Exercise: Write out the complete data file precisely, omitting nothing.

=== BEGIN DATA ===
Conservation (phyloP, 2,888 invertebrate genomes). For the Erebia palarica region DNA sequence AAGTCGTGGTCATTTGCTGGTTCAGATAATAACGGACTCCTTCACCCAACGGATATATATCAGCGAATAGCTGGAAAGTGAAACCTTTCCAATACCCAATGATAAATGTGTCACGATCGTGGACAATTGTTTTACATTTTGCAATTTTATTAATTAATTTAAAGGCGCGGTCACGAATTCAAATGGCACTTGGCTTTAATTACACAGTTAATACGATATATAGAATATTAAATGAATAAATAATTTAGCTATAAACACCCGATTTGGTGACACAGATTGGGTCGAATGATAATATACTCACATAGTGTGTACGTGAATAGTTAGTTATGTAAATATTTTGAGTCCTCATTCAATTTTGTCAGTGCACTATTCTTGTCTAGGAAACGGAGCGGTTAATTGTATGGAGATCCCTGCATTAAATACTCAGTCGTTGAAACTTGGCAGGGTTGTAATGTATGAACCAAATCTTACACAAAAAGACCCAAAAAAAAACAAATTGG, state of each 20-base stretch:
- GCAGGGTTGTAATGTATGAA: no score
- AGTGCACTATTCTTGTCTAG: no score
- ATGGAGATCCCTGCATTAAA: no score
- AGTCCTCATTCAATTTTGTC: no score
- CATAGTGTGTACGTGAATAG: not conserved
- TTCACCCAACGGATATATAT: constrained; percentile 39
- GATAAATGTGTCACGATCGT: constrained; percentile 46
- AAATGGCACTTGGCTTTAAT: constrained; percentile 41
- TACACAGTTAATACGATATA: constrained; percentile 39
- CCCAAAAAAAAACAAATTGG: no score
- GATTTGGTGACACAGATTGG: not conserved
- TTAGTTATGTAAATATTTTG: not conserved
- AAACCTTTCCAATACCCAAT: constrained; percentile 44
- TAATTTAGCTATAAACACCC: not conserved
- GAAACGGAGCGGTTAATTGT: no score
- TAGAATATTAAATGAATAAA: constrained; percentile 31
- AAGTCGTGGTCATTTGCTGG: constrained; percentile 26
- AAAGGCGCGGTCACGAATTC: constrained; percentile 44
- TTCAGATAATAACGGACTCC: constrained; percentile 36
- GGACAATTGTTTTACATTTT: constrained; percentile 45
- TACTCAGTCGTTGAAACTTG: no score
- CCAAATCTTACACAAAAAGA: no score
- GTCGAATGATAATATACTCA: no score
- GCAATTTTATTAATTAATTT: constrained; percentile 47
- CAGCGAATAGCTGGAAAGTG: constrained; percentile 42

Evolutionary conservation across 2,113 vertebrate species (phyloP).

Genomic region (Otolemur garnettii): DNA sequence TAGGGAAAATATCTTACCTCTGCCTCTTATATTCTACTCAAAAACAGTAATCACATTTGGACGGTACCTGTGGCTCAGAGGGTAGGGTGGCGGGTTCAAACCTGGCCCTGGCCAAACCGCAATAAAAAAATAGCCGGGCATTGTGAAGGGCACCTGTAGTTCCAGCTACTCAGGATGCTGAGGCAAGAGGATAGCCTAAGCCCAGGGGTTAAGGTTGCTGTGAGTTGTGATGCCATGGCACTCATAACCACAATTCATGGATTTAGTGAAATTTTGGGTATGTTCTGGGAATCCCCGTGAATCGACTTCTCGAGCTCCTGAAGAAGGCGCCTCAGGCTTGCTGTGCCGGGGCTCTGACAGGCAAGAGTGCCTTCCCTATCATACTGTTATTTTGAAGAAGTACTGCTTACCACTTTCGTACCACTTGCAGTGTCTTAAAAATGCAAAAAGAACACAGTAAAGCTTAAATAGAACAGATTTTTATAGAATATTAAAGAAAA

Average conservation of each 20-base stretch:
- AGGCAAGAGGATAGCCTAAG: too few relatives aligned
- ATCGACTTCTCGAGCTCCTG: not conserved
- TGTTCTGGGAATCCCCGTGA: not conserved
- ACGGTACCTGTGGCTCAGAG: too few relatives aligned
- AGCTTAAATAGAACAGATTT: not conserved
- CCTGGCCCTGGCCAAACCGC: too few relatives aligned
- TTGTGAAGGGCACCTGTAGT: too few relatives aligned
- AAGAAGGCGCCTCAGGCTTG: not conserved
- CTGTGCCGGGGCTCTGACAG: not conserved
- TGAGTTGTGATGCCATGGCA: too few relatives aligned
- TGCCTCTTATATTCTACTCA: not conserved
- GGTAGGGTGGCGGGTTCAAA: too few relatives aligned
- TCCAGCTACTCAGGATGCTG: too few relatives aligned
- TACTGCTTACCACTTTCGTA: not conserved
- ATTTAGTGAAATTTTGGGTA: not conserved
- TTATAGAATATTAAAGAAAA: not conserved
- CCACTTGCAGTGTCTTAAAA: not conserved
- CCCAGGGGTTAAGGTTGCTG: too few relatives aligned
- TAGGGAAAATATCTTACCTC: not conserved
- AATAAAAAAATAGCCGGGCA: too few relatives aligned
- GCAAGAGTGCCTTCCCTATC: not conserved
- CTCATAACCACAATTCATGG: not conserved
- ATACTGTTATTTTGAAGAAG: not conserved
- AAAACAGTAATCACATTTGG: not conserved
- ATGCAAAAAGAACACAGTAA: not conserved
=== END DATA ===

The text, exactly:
Conservation (phyloP, 2,888 invertebrate genomes). For the Erebia palarica region DNA sequence AAGTCGTGGTCATTTGCTGGTTCAGATAATAACGGACTCCTTCACCCAACGGATATATATCAGCGAATAGCTGGAAAGTGAAACCTTTCCAATACCCAATGATAAATGTGTCACGATCGTGGACAATTGTTTTACATTTTGCAATTTTATTAATTAATTTAAAGGCGCGGTCACGAATTCAAATGGCACTTGGCTTTAATTACACAGTTAATACGATATATAGAATATTAAATGAATAAATAATTTAGCTATAAACACCCGATTTGGTGACACAGATTGGGTCGAATGATAATATACTCACATAGTGTGTACGTGAATAGTTAGTTATGTAAATATTTTGAGTCCTCATTCAATTTTGTCAGTGCACTATTCTTGTCTAGGAAACGGAGCGGTTAATTGTATGGAGATCCCTGCATTAAATACTCAGTCGTTGAAACTTGGCAGGGTTGTAATGTATGAACCAAATCTTACACAAAAAGACCCAAAAAAAAACAAATTGG, state of each 20-base stretch:
- GCAGGGTTGTAATGTATGAA: no score
- AGTGCACTATTCTTGTCTAG: no score
- ATGGAGATCCCTGCATTAAA: no score
- AGTCCTCATTCAATTTTGTC: no score
- CATAGTGTGTACGTGAATAG: not conserved
- TTCACCCAACGGATATATAT: constrained; percentile 39
- GATAAATGTGTCACGATCGT: constrained; percentile 46
- AAATGGCACTTGGCTTTAAT: constrained; percentile 41
- TACACAGTTAATACGATATA: constrained; percentile 39
- CCCAAAAAAAAACAAATTGG: no score
- GATTTGGTGACACAGATTGG: not conserved
- TTAGTTATGTAAATATTTTG: not conserved
- AAACCTTTCCAATACCCAAT: constrained; percentile 44
- TAATTTAGCTATAAACACCC: not conserved
- GAAACGGAGCGGTTAATTGT: no score
- TAGAATATTAAATGAATAAA: constrained; percentile 31
- AAGTCGTGGTCATTTGCTGG: constrained; percentile 26
- AAAGGCGCGGTCACGAATTC: constrained; percentile 44
- TTCAGATAATAACGGACTCC: constrained; percentile 36
- GGACAATTGTTTTACATTTT: constrained; percentile 45
- TACTCAGTCGTTGAAACTTG: no score
- CCAAATCTTACACAAAAAGA: no score
- GTCGAATGATAATATACTCA: no score
- GCAATTTTATTAATTAATTT: constrained; percentile 47
- CAGCGAATAGCTGGAAAGTG: constrained; percentile 42

Evolutionary conservation across 2,113 vertebrate species (phyloP).

Genomic region (Otolemur garnettii): DNA sequence TAGGGAAAATATCTTACCTCTGCCTCTTATATTCTACTCAAAAACAGTAATCACATTTGGACGGTACCTGTGGCTCAGAGGGTAGGGTGGCGGGTTCAAACCTGGCCCTGGCCAAACCGCAATAAAAAAATAGCCGGGCATTGTGAAGGGCACCTGTAGTTCCAGCTACTCAGGATGCTGAGGCAAGAGGATAGCCTAAGCCCAGGGGTTAAGGTTGCTGTGAGTTGTGATGCCATGGCACTCATAACCACAATTCATGGATTTAGTGAAATTTTGGGTATGTTCTGGGAATCCCCGTGAATCGACTTCTCGAGCTCCTGAAGAAGGCGCCTCAGGCTTGCTGTGCCGGGGCTCTGACAGGCAAGAGTGCCTTCCCTATCATACTGTTATTTTGAAGAAGTACTGCTTACCACTTTCGTACCACTTGCAGTGTCTTAAAAATGCAAAAAGAACACAGTAAAGCTTAAATAGAACAGATTTTTATAGAATATTAAAGAAAA

Average conservation of each 20-base stretch:
- AGGCAAGAGGATAGCCTAAG: too few relatives aligned
- ATCGACTTCTCGAGCTCCTG: not conserved
- TGTTCTGGGAATCCCCGTGA: not conserved
- ACGGTACCTGTGGCTCAGAG: too few relatives aligned
- AGCTTAAATAGAACAGATTT: not conserved
- CCTGGCCCTGGCCAAACCGC: too few relatives aligned
- TTGTGAAGGGCACCTGTAGT: too few relatives aligned
- AAGAAGGCGCCTCAGGCTTG: not conserved
- CTGTGCCGGGGCTCTGACAG: not conserved
- TGAGTTGTGATGCCATGGCA: too few relatives aligned
- TGCCTCTTATATTCTACTCA: not conserved
- GGTAGGGTGGCGGGTTCAAA: too few relatives aligned
- TCCAGCTACTCAGGATGCTG: too few relatives aligned
- TACTGCTTACCACTTTCGTA: not conserved
- ATTTAGTGAAATTTTGGGTA: not conserved
- TTATAGAATATTAAAGAAAA: not conserved
- CCACTTGCAGTGTCTTAAAA: not conserved
- CCCAGGGGTTAAGGTTGCTG: too few relatives aligned
- TAGGGAAAATATCTTACCTC: not conserved
- AATAAAAAAATAGCCGGGCA: too few relatives aligned
- GCAAGAGTGCCTTCCCTATC: not conserved
- CTCATAACCACAATTCATGG: not conserved
- ATACTGTTATTTTGAAGAAG: not conserved
- AAAACAGTAATCACATTTGG: not conserved
- ATGCAAAAAGAACACAGTAA: not conserved